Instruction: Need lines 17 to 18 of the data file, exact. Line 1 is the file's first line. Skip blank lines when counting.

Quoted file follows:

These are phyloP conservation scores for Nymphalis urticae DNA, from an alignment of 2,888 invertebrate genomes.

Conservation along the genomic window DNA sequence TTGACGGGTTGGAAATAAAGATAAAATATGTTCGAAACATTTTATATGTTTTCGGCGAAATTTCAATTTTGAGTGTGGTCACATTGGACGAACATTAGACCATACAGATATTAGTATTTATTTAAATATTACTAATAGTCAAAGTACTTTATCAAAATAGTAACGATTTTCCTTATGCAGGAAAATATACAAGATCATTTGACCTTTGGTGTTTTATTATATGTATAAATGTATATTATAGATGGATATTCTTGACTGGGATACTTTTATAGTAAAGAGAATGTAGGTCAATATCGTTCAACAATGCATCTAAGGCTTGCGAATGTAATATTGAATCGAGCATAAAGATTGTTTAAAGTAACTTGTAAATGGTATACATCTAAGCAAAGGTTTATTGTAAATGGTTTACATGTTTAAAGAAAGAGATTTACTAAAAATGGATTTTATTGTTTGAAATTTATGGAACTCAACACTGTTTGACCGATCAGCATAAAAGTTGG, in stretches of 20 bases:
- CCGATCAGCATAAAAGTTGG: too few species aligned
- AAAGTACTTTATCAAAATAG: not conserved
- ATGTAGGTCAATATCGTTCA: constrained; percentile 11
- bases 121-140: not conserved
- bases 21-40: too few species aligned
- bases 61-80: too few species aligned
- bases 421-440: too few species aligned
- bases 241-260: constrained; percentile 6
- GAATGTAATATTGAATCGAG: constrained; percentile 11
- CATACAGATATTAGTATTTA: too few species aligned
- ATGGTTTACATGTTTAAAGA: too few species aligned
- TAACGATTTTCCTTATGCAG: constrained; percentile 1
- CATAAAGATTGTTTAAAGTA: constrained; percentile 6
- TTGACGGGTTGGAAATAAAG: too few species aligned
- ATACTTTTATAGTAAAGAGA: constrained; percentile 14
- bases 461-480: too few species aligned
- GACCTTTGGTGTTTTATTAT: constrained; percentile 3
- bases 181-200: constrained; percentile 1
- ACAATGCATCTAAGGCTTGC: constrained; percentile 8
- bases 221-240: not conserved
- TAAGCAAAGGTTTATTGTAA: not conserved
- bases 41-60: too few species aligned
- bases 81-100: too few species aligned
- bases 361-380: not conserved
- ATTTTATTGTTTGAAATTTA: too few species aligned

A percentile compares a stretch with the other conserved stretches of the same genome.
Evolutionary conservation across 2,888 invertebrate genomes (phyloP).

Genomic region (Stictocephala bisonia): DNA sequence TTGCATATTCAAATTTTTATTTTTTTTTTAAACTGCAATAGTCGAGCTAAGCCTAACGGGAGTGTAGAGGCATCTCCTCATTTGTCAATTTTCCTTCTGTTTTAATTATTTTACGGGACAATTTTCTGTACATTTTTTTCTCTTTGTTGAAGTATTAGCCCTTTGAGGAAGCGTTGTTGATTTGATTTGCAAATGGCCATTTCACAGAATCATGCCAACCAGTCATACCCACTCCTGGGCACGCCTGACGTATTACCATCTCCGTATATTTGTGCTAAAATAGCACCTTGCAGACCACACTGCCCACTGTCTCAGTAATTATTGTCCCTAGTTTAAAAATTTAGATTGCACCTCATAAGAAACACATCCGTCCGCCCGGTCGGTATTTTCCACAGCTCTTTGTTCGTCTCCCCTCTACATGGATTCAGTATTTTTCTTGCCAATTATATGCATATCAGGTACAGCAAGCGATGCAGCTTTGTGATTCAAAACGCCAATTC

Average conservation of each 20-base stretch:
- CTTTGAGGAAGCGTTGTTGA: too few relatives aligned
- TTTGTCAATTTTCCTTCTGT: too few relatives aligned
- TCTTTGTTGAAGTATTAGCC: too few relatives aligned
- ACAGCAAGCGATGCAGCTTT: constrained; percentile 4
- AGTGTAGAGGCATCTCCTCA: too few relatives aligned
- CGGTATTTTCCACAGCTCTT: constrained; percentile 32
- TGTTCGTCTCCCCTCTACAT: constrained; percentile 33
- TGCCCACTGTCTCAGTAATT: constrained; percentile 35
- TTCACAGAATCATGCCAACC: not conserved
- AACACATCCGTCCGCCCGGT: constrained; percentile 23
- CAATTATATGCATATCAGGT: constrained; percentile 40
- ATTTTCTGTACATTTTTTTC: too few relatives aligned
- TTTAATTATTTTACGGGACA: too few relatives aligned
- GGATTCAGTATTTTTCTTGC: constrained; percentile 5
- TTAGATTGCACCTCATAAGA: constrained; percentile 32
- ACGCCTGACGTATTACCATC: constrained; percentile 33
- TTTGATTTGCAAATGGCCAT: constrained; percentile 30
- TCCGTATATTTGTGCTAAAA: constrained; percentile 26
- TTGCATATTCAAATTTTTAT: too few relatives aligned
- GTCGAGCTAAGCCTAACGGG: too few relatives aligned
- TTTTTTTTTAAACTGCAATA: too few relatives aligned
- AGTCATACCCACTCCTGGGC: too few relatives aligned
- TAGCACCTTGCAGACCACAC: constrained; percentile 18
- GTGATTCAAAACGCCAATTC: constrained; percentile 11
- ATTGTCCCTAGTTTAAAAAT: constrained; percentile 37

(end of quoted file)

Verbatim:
- ATACTTTTATAGTAAAGAGA: constrained; percentile 14
- bases 461-480: too few species aligned